Are you perversely curious about what the hardest guitar chord might be? Are you a little tired of the guitar feeling so easy and want a new challenge? Are you simply a masochist in need of a beating?
Then step right up, as we explore 4 of the hardest guitar chords as decided by various users on the internet!
The classic idea of the hardest guitar chord is likely uttered from the lips of a beginner who is wanting to play an F major chord but has realized that they cannot really do so without barre chords.
Barre chords are an essential stepping stone in anyone’s guitar playing (especially if wanting to play a six string F chord) – even if one does not intend to use them, they are still useful in understanding how harmony and chords work, how the individual notes are formed and work together in a cohesive whole, as well as how they can be arranged in different ways while still being inherently the same.
Far from being the hardest chord, this barre chord can still prove difficult at certain stages in a guitarist’s development, one of the first to utilize all six strings in one fell swoop – next stop the G chord barred!
A little further down the line, once a guitarist has grappled with barre chords for a considerable period of time, they might come across this kind of chord that seems to stretch the fabric of fingers through time:
Though it might not look too complex on paper, it is a bit of a challenge to move to in rapid chord progressions, as you are likely to have to do within the context of a jazz song (whose extended harmony will often throw these kinds of chords at the player like it is nobody’s business).
The third chord in this sequence is detailed in the words of Lee Mitchell: ‘For me [the hardest guitar chord has] always been an Em(b6) in a certain position. It’s a chord I first encountered in John Mclaughlin’s Guardian Angel. Gets me every time!!! Although it shouldn’t; I’ve been playing a long time; but it sure does!’ Sure sounds a bit tricky, does it not?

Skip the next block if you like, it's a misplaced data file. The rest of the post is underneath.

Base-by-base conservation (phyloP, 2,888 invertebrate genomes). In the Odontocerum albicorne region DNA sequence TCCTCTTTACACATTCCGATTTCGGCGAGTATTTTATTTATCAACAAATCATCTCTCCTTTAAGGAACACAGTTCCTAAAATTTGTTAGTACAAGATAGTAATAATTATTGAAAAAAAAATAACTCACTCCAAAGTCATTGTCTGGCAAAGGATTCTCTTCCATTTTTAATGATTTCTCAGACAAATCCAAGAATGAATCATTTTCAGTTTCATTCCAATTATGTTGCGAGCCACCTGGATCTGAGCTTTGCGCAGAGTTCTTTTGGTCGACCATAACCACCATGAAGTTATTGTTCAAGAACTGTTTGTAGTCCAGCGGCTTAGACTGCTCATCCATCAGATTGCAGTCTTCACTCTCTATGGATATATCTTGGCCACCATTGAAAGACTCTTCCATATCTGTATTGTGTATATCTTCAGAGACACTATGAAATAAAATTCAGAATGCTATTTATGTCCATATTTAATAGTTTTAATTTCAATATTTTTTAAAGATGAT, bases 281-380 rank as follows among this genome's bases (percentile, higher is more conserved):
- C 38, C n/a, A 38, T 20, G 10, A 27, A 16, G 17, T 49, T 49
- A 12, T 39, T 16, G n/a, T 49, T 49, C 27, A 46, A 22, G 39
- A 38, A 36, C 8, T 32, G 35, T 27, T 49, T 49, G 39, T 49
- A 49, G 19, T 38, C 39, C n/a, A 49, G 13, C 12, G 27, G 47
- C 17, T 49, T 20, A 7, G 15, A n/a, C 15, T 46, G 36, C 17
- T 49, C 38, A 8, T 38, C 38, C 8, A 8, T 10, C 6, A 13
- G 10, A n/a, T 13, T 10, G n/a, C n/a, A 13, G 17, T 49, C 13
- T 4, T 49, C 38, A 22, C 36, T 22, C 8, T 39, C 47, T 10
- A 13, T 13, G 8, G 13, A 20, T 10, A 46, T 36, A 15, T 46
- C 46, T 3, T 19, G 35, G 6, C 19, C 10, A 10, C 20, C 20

McLaughlin is a legendary guitarist who still to this day brutalizes the fretboard and would likely wipe clean the plate of all who dared challenge. Thus, it comes as no surprise that Lee Mitchell’s hardest guitar chord comes from the harmonic palette of such a guitar virtuoso and his chord shapes, utilizing the ring finger, middle finger, and all other fingers.
Another stupifying chord extension comes in the form of this behemoth, the only extension listed here that does not use the D string as its root. This is certainly not an open position chord or a cowboy chord, so if you have just started playing or are otherwise squeamish, perhaps do not get your first finger or left hand involved in this first inversion.
So, there you have it!
Hopefully, you have gleaned something from this masochism, something useful about the way that chords are constructed and how the placement of certain notes can deter players down the line, as well as how these same chords can be so much easier if played elsewhere on the fretboard.
FAQs Hardest Guitar Chord
In the grand scheme of things, an F chord is not very hard at all. It is usually considered to be a difficult chord by beginner guitarists who are more used to playing open chords. An F chord cannot really be played without barring on the 1st fret, raising the low E to an F root note. There are far more songs that use this chord than you might think.
There is no one chord that is heavier than the rest, though my bet would be that the heaviest chord would certainly be in a lower alternative tuning, one that not all guitars cater for.
There is no one chord progression that, once utilized, promises every single neck to bob on and off stage, though one of the most common makes use of the 2nd, 5th, and 1st of a key signature. By talking in these terms we are using music theory talk, talk which seeks to economize the use of language in terms of communication. If we take an example of C major, then the 2nd would be D minor, the 5th would be G major, and the 1st would of course be C major. These form a trifecta of chords that bridge the gap between an infinite amount of other chord progressions.
The most common guitar chords tend to make use of the 2nd, 5th, and 1st of a key signature. By talking in these terms we are using music theory talk, talk which seeks to economize the use of language in terms of communication. If we take an example of C major, then the 2nd would be D minor, the 5th would be G major, and the 1st would of course be C major. These form a trifecta of chords that bridge the gap between an infinite amount of other chord progressions.
In the grand scheme of things, a D chord is not very hard at all. It is usually considered to be a difficult chord by beginner guitarists who are more used to playing open chords. A D chord by contrast uses three split fingers instead of a bunched group of fingers as in the A chord – which itself goes on to be of use in A barre chord shape. Instead, the player needs to split three fingers, all while attempting to avoid playing the lowest two strings, E and A, lest they get in the way of the lower harmony of the chord and turn the D into a slash chord.